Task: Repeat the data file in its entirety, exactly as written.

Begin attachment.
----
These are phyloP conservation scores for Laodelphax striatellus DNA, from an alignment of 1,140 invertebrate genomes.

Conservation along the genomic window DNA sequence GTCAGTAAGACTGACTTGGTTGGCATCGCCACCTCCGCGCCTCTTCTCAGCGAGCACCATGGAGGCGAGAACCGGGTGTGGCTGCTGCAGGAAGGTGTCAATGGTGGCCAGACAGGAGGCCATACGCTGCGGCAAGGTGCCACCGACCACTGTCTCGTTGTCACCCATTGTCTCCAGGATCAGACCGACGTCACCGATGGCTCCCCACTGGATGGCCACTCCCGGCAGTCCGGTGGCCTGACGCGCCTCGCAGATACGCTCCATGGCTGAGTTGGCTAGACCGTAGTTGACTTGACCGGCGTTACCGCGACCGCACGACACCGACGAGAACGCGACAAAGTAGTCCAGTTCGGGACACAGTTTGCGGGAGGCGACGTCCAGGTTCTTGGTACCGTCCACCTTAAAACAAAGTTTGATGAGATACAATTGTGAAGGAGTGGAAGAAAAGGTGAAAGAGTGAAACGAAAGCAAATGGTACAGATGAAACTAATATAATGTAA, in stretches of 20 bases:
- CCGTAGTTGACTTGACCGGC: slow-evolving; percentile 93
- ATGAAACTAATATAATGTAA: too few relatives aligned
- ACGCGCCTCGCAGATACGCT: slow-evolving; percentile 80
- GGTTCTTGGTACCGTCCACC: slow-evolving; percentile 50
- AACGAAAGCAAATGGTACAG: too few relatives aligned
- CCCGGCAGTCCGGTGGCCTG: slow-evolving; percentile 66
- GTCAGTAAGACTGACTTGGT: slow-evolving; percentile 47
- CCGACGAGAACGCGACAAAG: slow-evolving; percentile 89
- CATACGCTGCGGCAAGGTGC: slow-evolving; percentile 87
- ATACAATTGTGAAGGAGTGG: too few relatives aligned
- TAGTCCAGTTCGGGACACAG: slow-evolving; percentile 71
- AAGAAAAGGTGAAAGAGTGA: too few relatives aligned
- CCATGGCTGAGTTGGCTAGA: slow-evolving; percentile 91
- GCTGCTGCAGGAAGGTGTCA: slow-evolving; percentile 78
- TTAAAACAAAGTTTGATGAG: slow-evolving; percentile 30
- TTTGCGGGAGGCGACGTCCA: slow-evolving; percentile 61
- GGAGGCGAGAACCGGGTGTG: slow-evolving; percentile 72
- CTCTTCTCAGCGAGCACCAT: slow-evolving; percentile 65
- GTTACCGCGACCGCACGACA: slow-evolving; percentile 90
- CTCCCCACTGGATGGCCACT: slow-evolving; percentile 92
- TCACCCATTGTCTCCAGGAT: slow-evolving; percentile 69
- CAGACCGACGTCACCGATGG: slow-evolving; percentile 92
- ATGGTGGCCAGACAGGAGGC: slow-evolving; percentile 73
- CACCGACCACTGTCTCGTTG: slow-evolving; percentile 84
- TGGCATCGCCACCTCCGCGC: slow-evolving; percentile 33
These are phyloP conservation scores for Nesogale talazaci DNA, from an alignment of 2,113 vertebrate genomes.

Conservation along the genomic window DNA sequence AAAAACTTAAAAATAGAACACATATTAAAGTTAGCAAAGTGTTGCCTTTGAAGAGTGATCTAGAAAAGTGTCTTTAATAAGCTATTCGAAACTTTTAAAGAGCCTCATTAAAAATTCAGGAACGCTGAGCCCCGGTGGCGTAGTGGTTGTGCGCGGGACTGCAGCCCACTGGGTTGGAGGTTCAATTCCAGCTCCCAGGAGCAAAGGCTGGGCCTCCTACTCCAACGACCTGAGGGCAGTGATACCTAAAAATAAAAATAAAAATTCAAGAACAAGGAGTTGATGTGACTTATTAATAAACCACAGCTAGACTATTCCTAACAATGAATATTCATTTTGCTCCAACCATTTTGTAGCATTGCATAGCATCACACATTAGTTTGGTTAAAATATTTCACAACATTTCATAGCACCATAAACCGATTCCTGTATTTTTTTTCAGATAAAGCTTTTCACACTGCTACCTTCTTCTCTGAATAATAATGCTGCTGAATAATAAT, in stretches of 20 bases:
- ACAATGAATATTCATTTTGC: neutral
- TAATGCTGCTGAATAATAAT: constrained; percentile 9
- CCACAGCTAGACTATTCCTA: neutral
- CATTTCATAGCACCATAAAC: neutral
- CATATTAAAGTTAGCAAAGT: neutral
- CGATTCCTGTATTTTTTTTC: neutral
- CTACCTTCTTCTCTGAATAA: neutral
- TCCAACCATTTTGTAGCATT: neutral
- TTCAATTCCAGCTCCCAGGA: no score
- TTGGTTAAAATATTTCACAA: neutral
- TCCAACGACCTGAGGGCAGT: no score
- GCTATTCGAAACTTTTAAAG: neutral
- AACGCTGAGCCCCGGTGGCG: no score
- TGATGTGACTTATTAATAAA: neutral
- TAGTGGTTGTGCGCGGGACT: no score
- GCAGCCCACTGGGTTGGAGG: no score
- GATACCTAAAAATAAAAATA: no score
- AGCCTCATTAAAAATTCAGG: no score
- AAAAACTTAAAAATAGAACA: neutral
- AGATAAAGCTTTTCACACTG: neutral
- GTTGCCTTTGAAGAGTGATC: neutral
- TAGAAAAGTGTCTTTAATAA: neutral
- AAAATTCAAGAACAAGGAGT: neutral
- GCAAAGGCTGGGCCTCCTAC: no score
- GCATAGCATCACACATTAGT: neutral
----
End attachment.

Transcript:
These are phyloP conservation scores for Laodelphax striatellus DNA, from an alignment of 1,140 invertebrate genomes.

Conservation along the genomic window DNA sequence GTCAGTAAGACTGACTTGGTTGGCATCGCCACCTCCGCGCCTCTTCTCAGCGAGCACCATGGAGGCGAGAACCGGGTGTGGCTGCTGCAGGAAGGTGTCAATGGTGGCCAGACAGGAGGCCATACGCTGCGGCAAGGTGCCACCGACCACTGTCTCGTTGTCACCCATTGTCTCCAGGATCAGACCGACGTCACCGATGGCTCCCCACTGGATGGCCACTCCCGGCAGTCCGGTGGCCTGACGCGCCTCGCAGATACGCTCCATGGCTGAGTTGGCTAGACCGTAGTTGACTTGACCGGCGTTACCGCGACCGCACGACACCGACGAGAACGCGACAAAGTAGTCCAGTTCGGGACACAGTTTGCGGGAGGCGACGTCCAGGTTCTTGGTACCGTCCACCTTAAAACAAAGTTTGATGAGATACAATTGTGAAGGAGTGGAAGAAAAGGTGAAAGAGTGAAACGAAAGCAAATGGTACAGATGAAACTAATATAATGTAA, in stretches of 20 bases:
- CCGTAGTTGACTTGACCGGC: slow-evolving; percentile 93
- ATGAAACTAATATAATGTAA: too few relatives aligned
- ACGCGCCTCGCAGATACGCT: slow-evolving; percentile 80
- GGTTCTTGGTACCGTCCACC: slow-evolving; percentile 50
- AACGAAAGCAAATGGTACAG: too few relatives aligned
- CCCGGCAGTCCGGTGGCCTG: slow-evolving; percentile 66
- GTCAGTAAGACTGACTTGGT: slow-evolving; percentile 47
- CCGACGAGAACGCGACAAAG: slow-evolving; percentile 89
- CATACGCTGCGGCAAGGTGC: slow-evolving; percentile 87
- ATACAATTGTGAAGGAGTGG: too few relatives aligned
- TAGTCCAGTTCGGGACACAG: slow-evolving; percentile 71
- AAGAAAAGGTGAAAGAGTGA: too few relatives aligned
- CCATGGCTGAGTTGGCTAGA: slow-evolving; percentile 91
- GCTGCTGCAGGAAGGTGTCA: slow-evolving; percentile 78
- TTAAAACAAAGTTTGATGAG: slow-evolving; percentile 30
- TTTGCGGGAGGCGACGTCCA: slow-evolving; percentile 61
- GGAGGCGAGAACCGGGTGTG: slow-evolving; percentile 72
- CTCTTCTCAGCGAGCACCAT: slow-evolving; percentile 65
- GTTACCGCGACCGCACGACA: slow-evolving; percentile 90
- CTCCCCACTGGATGGCCACT: slow-evolving; percentile 92
- TCACCCATTGTCTCCAGGAT: slow-evolving; percentile 69
- CAGACCGACGTCACCGATGG: slow-evolving; percentile 92
- ATGGTGGCCAGACAGGAGGC: slow-evolving; percentile 73
- CACCGACCACTGTCTCGTTG: slow-evolving; percentile 84
- TGGCATCGCCACCTCCGCGC: slow-evolving; percentile 33
These are phyloP conservation scores for Nesogale talazaci DNA, from an alignment of 2,113 vertebrate genomes.

Conservation along the genomic window DNA sequence AAAAACTTAAAAATAGAACACATATTAAAGTTAGCAAAGTGTTGCCTTTGAAGAGTGATCTAGAAAAGTGTCTTTAATAAGCTATTCGAAACTTTTAAAGAGCCTCATTAAAAATTCAGGAACGCTGAGCCCCGGTGGCGTAGTGGTTGTGCGCGGGACTGCAGCCCACTGGGTTGGAGGTTCAATTCCAGCTCCCAGGAGCAAAGGCTGGGCCTCCTACTCCAACGACCTGAGGGCAGTGATACCTAAAAATAAAAATAAAAATTCAAGAACAAGGAGTTGATGTGACTTATTAATAAACCACAGCTAGACTATTCCTAACAATGAATATTCATTTTGCTCCAACCATTTTGTAGCATTGCATAGCATCACACATTAGTTTGGTTAAAATATTTCACAACATTTCATAGCACCATAAACCGATTCCTGTATTTTTTTTCAGATAAAGCTTTTCACACTGCTACCTTCTTCTCTGAATAATAATGCTGCTGAATAATAAT, in stretches of 20 bases:
- ACAATGAATATTCATTTTGC: neutral
- TAATGCTGCTGAATAATAAT: constrained; percentile 9
- CCACAGCTAGACTATTCCTA: neutral
- CATTTCATAGCACCATAAAC: neutral
- CATATTAAAGTTAGCAAAGT: neutral
- CGATTCCTGTATTTTTTTTC: neutral
- CTACCTTCTTCTCTGAATAA: neutral
- TCCAACCATTTTGTAGCATT: neutral
- TTCAATTCCAGCTCCCAGGA: no score
- TTGGTTAAAATATTTCACAA: neutral
- TCCAACGACCTGAGGGCAGT: no score
- GCTATTCGAAACTTTTAAAG: neutral
- AACGCTGAGCCCCGGTGGCG: no score
- TGATGTGACTTATTAATAAA: neutral
- TAGTGGTTGTGCGCGGGACT: no score
- GCAGCCCACTGGGTTGGAGG: no score
- GATACCTAAAAATAAAAATA: no score
- AGCCTCATTAAAAATTCAGG: no score
- AAAAACTTAAAAATAGAACA: neutral
- AGATAAAGCTTTTCACACTG: neutral
- GTTGCCTTTGAAGAGTGATC: neutral
- TAGAAAAGTGTCTTTAATAA: neutral
- AAAATTCAAGAACAAGGAGT: neutral
- GCAAAGGCTGGGCCTCCTAC: no score
- GCATAGCATCACACATTAGT: neutral